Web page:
A prolonged silent period filled with reading and listening activities is the best way to prepare a perfectionist student to the stage at which speaking and writing come into play. There is no rush – it takes months for self-confidence to grow. The time will come when even the worst pedant among us will feel the strong urge to use the language skills acquired through so much hard work: this will be the right moment to come out of hiding and just do it, despite all the horrors and all the shivers.

This process will be a lot more effective when it is smooth and gradual: instead of making the hermit speak at once to a shouting crowd, a short Skype conversation with a kind and considerate tutor trained to work with all kinds of language learners would be a much better option. And the same goes for writing – the support of a professional proofreader will give a perfectionist writer a lot of confidence about publishing an article or a blog post in a foreign language.

Before actually registering and making the first post on an online forum that uses the perfectionist learner’s target language, this particular learner will probably lurk for months reading hundreds of posts and getting acquainted with the proper style, preferred idioms and the overall parlance of the community. This is not procrastination, but a normal process of overcoming the hurdles of the perfectionist syndrome and acquiring quality at the same time. Once the fear of initial contact is broken, the forum will receive an active, helpful and highly valued member.

Where is the real issue?

The real problem of language learning is not the perfectionist syndrome, but stereotypes and generalization, the irresistible urge to tar everyone with the same brush and to insist that everyone approaches language learning in the same way. The tendency to speed things up too much can also be quite harmful: not everyone needs to be fluent tomorrow and not everyone wants it this way. Fluency acquired too quickly is at risk of being lost just as quickly anyway, which has to do with the inner mechanisms of the brain. But we are suffering from the common issue, which was brought about by the internet and general easy availability of all kinds of information. The same way it has become true for every sphere of human life, language learning is now riddled with bad advice that stresses out the beginner learners who don’t know the ropes yet. Thus, the idea that a language just has to be learned quickly is, to put it mildly, not the most helpful one. It puts a lot of unnecessary pressure on a learner and results in all sorts of pseudo-effective approaches, of which precious few really work.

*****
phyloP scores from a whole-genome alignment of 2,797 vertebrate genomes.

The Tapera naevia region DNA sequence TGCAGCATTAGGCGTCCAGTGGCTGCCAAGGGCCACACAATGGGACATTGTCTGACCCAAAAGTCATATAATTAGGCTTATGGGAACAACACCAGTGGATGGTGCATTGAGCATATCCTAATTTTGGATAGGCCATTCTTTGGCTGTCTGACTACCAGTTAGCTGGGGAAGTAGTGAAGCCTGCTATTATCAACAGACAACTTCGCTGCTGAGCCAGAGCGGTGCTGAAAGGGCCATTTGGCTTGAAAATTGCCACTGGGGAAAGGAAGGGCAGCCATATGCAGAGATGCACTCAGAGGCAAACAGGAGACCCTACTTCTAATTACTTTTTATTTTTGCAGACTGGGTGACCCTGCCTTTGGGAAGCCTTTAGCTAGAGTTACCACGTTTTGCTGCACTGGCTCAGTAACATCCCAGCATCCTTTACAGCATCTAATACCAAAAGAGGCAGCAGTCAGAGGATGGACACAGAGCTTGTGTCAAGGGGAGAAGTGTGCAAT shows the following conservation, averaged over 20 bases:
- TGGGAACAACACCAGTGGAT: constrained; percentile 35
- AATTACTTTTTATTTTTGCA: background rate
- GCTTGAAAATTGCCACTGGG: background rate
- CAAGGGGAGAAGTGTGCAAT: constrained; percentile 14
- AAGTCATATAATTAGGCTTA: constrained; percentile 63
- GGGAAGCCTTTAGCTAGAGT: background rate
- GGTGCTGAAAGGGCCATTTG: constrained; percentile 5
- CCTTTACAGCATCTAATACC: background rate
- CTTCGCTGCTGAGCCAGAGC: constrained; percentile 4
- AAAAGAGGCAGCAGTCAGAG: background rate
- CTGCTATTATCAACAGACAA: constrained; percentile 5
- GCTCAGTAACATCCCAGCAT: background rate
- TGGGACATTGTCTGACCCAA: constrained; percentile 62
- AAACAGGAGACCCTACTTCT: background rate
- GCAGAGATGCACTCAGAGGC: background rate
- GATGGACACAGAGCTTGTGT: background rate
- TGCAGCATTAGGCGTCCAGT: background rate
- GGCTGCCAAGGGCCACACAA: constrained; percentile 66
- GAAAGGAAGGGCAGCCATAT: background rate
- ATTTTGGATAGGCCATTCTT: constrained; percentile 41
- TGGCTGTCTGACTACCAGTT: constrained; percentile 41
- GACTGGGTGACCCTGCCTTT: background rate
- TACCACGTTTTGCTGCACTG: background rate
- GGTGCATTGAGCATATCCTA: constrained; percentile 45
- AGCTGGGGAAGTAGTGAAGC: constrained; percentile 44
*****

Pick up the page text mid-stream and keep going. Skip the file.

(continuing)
Therefore, people who already suffer enough from their perfectionist syndrome should not be made to feel guilty about it. We like to think of the 21st century as the age of tolerance, which in the context of language learning means that we have to accept each other’s peculiarities and different approaches. If the perfectionists among us prefer to make sure that everything is perfect before opening up, we let them do so. People who believe that the 98% rule is important are welcome to observe it, but those of us who don’t care for it should not be told that they are wrong, because, in fact, it is not a must. If some people prefer to speak from day one, that’s great and they shouldn’t be abused for their mistakes, but commended for their courage. And so on.

The day when we all accept with our whole heart the fact that we are all different will be the day when language learning becomes much more harmonious and less stressful, and the learners much happier. Even those who have the perfectionist syndrome.